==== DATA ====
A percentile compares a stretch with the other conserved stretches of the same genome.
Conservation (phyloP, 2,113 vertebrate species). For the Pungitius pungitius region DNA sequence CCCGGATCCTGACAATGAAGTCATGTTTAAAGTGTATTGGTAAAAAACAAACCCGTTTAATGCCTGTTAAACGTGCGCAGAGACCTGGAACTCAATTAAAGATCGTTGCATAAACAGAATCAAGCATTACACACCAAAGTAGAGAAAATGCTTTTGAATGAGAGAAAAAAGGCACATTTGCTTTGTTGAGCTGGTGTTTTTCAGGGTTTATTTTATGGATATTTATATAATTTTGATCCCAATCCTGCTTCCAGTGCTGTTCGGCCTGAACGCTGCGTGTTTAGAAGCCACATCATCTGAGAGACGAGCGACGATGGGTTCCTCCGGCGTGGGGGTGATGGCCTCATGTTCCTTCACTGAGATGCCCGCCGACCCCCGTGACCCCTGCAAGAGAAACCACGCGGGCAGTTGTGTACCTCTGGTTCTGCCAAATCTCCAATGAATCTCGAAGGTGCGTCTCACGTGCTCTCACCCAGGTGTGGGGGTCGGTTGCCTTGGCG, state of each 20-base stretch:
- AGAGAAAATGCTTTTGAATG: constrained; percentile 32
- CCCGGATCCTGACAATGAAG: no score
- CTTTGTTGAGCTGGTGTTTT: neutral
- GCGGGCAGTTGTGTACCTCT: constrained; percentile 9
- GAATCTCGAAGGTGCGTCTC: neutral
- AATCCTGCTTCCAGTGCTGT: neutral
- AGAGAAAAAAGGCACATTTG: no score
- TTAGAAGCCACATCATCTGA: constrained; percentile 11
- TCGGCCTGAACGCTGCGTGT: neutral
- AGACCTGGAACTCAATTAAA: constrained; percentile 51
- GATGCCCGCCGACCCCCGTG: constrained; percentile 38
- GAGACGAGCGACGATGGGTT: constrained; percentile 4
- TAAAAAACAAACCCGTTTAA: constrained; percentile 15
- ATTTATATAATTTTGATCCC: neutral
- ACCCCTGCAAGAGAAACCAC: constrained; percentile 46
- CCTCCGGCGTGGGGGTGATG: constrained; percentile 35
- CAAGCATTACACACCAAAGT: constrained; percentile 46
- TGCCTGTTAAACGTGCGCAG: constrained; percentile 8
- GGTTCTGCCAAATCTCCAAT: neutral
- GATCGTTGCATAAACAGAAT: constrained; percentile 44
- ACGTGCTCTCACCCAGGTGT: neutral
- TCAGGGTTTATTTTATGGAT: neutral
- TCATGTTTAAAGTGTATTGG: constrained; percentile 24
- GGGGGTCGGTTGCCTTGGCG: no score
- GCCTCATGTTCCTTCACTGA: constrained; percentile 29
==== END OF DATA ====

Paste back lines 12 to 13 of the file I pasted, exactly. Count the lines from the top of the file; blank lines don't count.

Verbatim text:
- AGACCTGGAACTCAATTAAA: constrained; percentile 51
- GATGCCCGCCGACCCCCGTG: constrained; percentile 38